The history of motion pictures is an interesting one, and I am learning more about it in the context of my present work inventing stereoscopic motion picture systems, and in connection with the work I am doing with studios and filmmakers. I am taking working with filmmakers seriously because the quality of the Real D system is judged by the content projected on our screens. I was recently appointed as the co-chair (Peter Andersen is the other co-chair) of the sub-committee of the ASC Technology Committee tasked to help figure out workflow production pipeline and stereoscopic cinematographic issues. These subjects are tentative and need to be developed and we’re all learning together.
Archive for April, 2008
It’s an unintended consequence of success: disruption. Real D has demonstrated and is introducing a new version of the ZScreen modulator that is twice as bright as the original product that made possible the current stereoscopic electronic cinema. The ZScreen is an electro-optical modulator that can switch the characteristics of polarized light at video field rate. When used in combination with a Texas Instruments equipped DMD light engine, the result is 144 fields per second projected at the screen–half left-handed and half right-handed circularly polarized. This high field rate is required for eliminating motion and stereoscopic judder.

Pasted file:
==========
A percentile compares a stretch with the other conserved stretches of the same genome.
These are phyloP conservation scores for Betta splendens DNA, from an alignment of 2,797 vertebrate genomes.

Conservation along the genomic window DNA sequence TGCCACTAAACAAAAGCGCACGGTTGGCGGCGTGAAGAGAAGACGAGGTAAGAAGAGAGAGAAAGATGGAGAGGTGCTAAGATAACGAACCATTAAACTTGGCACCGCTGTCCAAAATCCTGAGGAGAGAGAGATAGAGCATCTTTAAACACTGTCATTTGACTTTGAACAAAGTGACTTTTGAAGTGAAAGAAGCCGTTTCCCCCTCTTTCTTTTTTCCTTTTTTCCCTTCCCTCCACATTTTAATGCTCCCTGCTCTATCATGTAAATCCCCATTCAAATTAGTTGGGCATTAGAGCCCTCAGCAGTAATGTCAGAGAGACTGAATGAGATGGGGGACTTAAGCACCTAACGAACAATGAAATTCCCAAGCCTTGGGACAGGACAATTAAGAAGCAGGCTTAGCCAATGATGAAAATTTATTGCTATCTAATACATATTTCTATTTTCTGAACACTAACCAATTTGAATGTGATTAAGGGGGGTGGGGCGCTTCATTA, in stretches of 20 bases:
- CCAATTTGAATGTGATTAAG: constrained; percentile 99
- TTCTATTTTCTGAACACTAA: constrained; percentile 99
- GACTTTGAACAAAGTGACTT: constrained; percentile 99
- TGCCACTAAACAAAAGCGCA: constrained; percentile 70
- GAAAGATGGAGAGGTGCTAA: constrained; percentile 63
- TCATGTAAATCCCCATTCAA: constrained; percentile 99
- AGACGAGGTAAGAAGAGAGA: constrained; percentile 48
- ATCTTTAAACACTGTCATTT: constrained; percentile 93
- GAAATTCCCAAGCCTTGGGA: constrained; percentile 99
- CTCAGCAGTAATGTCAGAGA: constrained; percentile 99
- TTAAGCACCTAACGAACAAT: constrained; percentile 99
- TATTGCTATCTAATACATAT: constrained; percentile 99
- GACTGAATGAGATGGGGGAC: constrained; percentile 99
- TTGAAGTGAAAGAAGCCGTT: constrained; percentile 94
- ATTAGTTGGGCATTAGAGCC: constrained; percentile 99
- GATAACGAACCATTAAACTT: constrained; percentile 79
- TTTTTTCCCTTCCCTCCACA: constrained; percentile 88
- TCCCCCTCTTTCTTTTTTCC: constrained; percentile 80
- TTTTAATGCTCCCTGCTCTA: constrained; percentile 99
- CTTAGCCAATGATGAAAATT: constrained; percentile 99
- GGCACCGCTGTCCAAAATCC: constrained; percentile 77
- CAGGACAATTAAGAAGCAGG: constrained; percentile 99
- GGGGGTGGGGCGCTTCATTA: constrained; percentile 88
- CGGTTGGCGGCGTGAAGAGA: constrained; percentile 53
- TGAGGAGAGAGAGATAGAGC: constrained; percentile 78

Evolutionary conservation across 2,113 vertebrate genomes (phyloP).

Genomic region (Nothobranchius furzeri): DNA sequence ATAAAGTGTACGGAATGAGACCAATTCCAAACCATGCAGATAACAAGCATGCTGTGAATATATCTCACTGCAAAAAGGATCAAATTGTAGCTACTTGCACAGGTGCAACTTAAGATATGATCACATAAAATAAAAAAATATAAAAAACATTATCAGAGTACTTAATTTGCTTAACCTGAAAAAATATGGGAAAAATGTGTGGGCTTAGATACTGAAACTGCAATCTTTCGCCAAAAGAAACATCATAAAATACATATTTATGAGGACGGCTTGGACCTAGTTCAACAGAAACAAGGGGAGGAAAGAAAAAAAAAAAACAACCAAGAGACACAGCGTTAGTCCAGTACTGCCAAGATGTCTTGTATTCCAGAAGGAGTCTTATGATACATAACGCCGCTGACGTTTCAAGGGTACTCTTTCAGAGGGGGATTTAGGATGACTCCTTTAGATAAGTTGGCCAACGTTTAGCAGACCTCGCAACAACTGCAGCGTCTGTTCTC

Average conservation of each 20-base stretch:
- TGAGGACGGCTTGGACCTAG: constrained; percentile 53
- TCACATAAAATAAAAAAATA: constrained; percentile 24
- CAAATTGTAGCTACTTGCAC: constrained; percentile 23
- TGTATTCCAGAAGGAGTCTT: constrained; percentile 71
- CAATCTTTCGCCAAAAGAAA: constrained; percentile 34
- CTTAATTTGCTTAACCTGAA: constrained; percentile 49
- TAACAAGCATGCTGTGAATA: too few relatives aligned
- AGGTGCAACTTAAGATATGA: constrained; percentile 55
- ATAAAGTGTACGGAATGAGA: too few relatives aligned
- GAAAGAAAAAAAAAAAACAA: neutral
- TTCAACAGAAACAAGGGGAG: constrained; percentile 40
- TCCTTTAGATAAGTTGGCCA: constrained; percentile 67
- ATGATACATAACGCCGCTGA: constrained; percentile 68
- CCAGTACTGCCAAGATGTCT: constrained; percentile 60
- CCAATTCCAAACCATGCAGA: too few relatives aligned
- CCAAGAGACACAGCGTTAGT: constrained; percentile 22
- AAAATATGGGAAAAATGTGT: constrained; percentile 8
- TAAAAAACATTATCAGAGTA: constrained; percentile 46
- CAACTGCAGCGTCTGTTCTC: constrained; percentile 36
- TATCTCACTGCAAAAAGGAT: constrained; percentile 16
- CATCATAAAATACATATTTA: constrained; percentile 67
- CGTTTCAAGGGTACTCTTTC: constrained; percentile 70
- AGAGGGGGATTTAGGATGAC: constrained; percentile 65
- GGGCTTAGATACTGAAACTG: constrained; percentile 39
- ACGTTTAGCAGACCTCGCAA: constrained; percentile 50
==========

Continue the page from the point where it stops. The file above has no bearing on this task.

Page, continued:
Historically, there have been different ways to set up stereoscopic projection as can be traced in the literature. Contemplated was dual projection using anaglyphs, or the polarized method for image selection. In one case, the projectors maintain a constant distance apart with the lens axes parallel. In the second case, the lens axes converge at the plane of the screen. In the first method there is no constancy with regard to placement of objects at the plane of the screen and that will change with the size of the screen, but background points can be set to remain at a fixed value no matter what size screen is used. The second method is the one we use when in fact the lens axes are coincidental.
Inventors have been obsessed, and rightfully so, with creating stereoscopic displays that do not require eyewear, or what in the jargon of the field are called “individual selection devices.” I have put some considerable effort into devising variations of this. To avoid humiliation I’m not going to tell you about the wackiest thing I worked on. However, I am going to tell you about the next-wackiest thing and a few that are more sensible.